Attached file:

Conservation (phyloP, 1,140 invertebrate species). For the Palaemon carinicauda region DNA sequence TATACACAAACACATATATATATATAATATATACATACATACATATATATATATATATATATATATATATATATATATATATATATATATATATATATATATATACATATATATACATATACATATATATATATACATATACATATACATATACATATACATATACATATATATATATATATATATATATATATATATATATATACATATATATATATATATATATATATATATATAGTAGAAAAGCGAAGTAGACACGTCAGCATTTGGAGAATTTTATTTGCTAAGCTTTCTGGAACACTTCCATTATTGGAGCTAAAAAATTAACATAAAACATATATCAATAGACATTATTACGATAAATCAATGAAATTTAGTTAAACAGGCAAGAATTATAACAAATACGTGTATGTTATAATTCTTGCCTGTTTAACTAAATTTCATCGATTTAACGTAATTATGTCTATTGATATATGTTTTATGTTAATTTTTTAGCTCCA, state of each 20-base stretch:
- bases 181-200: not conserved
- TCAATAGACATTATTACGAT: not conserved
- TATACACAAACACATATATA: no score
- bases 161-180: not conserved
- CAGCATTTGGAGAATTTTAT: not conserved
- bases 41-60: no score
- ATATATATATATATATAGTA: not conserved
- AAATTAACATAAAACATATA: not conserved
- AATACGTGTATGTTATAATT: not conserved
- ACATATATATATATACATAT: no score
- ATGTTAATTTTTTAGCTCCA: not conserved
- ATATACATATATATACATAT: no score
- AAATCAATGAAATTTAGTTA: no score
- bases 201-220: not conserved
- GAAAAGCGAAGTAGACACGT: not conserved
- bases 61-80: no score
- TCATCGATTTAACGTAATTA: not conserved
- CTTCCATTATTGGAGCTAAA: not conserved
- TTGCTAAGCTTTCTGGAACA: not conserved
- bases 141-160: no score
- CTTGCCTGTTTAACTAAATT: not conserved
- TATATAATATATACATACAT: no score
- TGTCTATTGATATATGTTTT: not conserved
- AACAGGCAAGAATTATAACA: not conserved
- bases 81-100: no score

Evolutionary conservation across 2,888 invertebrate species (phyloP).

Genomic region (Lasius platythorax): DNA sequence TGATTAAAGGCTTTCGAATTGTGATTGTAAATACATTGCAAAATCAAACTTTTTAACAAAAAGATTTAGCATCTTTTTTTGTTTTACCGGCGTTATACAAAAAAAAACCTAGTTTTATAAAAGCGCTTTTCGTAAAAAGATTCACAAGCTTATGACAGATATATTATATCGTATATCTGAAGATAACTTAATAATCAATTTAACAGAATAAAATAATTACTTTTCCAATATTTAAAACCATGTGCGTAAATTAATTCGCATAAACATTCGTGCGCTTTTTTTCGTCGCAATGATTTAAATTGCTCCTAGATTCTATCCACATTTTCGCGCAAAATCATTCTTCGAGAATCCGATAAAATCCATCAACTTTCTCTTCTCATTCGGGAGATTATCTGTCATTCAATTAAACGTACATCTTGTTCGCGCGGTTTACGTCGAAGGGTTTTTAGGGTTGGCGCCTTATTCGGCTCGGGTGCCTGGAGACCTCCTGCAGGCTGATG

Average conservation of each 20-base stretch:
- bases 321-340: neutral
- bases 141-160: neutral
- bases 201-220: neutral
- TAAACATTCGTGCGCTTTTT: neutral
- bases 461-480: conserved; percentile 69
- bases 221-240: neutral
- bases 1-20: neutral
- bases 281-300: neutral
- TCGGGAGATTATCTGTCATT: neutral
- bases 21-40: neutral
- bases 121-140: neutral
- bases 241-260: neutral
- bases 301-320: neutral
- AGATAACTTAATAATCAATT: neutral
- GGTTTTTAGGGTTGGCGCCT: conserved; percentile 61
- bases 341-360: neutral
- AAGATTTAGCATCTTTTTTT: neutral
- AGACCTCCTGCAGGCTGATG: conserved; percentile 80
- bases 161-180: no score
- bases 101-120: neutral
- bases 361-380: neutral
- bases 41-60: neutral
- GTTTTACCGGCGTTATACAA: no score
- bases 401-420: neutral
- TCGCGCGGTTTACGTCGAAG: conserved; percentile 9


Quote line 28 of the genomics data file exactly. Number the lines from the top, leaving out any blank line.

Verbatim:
Genomic region (Lasius platythorax): DNA sequence TGATTAAAGGCTTTCGAATTGTGATTGTAAATACATTGCAAAATCAAACTTTTTAACAAAAAGATTTAGCATCTTTTTTTGTTTTACCGGCGTTATACAAAAAAAAACCTAGTTTTATAAAAGCGCTTTTCGTAAAAAGATTCACAAGCTTATGACAGATATATTATATCGTATATCTGAAGATAACTTAATAATCAATTTAACAGAATAAAATAATTACTTTTCCAATATTTAAAACCATGTGCGTAAATTAATTCGCATAAACATTCGTGCGCTTTTTTTCGTCGCAATGATTTAAATTGCTCCTAGATTCTATCCACATTTTCGCGCAAAATCATTCTTCGAGAATCCGATAAAATCCATCAACTTTCTCTTCTCATTCGGGAGATTATCTGTCATTCAATTAAACGTACATCTTGTTCGCGCGGTTTACGTCGAAGGGTTTTTAGGGTTGGCGCCTTATTCGGCTCGGGTGCCTGGAGACCTCCTGCAGGCTGATG